to educate readers on the history Arkansas has to offer. Maps
were included on all major battles, but they rarely ventured below division
level. Considering the focus and level of the book, the maps were
sufficient to educate the reader while inviting further study of more
detailed books in the future.
Rugged and Sublime is divided
into an introduction and five chapters, with almost all written by different
authors. All of these individuals, Kenneth Story, Mark Christ,
Carl Moneyhon, William Shea, Thomas DeBlack, and Daniel Sutherland,
live and work in the state of Arkansas or have written extensively on
this subject. Carl Moneyhon takes the chapters on 1861 and 1865,
which seem to be focused less on military events and more on secession
and the beginnings of Reconstruction, respectively. William Shea
covers 1862, including the fight at Pea Ridge. Shea co-authored
an excellent book on this fight with Earl Hess. Thomas DeBlack,
the author of the 1863 chapter, is a graduate of Southern Methodist
University with a focus on the history of the American South.
The 1864 chapter is taken by Daniel Sutherland, a professor of history
at the University of Arkansas and an author an Arkansas regimental as
well. Mark Christ, the editor, is the Director of Development
for the Department of Arkansas Heritage, with headquarters in Little
Rock. I highlight the backgrounds of these authors to point out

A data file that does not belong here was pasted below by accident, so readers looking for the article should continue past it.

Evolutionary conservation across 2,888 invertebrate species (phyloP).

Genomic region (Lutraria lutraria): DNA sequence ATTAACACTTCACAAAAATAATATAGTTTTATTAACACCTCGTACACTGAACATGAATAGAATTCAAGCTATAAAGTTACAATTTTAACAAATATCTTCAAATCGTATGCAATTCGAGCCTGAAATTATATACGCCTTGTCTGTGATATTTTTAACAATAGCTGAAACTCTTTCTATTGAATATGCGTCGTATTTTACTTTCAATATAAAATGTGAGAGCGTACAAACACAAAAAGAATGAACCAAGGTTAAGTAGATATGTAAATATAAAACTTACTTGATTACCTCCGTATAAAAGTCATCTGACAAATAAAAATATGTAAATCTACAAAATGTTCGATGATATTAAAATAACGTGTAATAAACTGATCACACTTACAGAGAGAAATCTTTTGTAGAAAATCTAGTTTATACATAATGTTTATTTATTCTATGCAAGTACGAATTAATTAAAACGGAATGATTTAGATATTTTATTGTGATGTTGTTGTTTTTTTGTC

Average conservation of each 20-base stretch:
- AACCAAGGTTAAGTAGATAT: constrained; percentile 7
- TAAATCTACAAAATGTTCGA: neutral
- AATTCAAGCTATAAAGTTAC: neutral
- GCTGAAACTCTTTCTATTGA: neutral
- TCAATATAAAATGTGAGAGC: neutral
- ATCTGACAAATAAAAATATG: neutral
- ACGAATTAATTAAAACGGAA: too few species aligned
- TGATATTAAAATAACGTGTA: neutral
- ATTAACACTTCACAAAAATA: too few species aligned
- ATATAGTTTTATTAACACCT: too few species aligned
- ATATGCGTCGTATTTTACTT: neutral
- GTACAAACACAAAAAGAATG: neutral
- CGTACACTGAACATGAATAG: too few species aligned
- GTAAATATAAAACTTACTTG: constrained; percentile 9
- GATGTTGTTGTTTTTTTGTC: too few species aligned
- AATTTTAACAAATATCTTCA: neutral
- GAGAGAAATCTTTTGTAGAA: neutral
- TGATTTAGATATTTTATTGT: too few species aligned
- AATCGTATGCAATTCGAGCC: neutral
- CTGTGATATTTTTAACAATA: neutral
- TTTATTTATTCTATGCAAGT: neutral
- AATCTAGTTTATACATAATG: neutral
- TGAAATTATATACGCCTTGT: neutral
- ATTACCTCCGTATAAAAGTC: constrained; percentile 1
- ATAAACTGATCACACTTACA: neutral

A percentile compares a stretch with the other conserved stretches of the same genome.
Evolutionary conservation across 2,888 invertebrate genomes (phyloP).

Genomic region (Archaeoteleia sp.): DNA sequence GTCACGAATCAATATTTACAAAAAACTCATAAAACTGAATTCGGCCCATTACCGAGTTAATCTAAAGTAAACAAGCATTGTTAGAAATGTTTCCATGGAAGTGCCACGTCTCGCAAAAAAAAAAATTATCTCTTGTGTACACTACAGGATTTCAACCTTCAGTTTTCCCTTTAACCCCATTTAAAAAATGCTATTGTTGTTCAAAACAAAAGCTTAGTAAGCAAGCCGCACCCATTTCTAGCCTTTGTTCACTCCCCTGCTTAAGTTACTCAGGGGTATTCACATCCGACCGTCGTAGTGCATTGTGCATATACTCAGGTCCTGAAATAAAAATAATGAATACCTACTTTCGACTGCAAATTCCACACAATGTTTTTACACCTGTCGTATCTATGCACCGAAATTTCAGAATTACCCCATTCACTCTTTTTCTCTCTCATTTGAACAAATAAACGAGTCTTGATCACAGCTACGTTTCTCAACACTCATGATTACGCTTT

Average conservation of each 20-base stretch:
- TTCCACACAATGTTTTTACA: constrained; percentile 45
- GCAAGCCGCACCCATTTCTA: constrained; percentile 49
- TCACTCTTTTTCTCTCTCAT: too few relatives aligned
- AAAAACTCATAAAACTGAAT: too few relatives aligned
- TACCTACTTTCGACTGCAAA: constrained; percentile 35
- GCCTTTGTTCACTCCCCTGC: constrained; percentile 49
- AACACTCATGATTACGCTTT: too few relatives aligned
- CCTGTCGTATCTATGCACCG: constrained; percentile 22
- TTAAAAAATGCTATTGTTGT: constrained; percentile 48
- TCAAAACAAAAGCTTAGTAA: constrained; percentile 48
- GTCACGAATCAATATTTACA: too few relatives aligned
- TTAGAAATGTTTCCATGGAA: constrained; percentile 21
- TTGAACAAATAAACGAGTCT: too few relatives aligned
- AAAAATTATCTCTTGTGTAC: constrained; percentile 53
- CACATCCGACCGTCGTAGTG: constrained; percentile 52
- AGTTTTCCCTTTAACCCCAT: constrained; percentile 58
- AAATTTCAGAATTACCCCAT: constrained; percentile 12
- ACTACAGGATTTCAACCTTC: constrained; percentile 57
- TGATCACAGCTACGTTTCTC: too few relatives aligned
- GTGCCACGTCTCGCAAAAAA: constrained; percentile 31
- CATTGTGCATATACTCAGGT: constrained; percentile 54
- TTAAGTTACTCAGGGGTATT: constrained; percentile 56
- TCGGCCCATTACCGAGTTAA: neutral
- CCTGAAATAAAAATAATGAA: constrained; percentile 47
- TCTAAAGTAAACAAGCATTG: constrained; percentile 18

their unquestionable qualification to write an overview of the Civil
War in the state of Arkansas. It is to their credit that these
chapters flow relatively seamlessly despite the varied authors.
The book is a very good introduction to the Civil War in this area,
even touching on some actions which bordered the state in Missouri,
Mississippi, and elsewhere. The narrative was detailed enough
to remain interesting while not overwhelming those readers new to the
subject. The focus of these authors was mainly on the military
events which occurred in the state, and this is not by accident.
Rugged and Sublime was written
as a way to draw attention to Arkansas' Civil War battlefields and the
ongoing development of the Arkansas Civil War Heritage Trail.
I was mildly surprised by the lack of a bibliography, though the authors
do provide notes for their respective chapters. Inclusion of a
detailed bibliography would have been an excellent opportunity to point
interested readers in new directions. Shea's book on Pea Ridge,
Michael Banasik's large volume on the Prairie Grove Campaign, and Michael
Forsyth's coverage of the Camden Expedition are just a few of the books
that could have been highlighted. This was unfortunately a bit
of a missed opportunity.
Rugged and Sublime is a solid
overview of the military aspects of the Civil War in Arkansas.
It is aimed mainly at those new to the subject, but can be read and
appreciated by more experienced readers as well. Students of the
Trans-Mississippi Theater will find this to be a readable if not indispensable
addition to their library of books on the subject. Those Civil
War buffs more into the social and political aspects of the war may
not find what they are looking for considering the mostly military subject
matter. As a reader who is interested in the military side of
the conflict, I found this book to be a very good summary of Arkansas'
(Note: Special thanks goes to the University
of Arkansas Press.)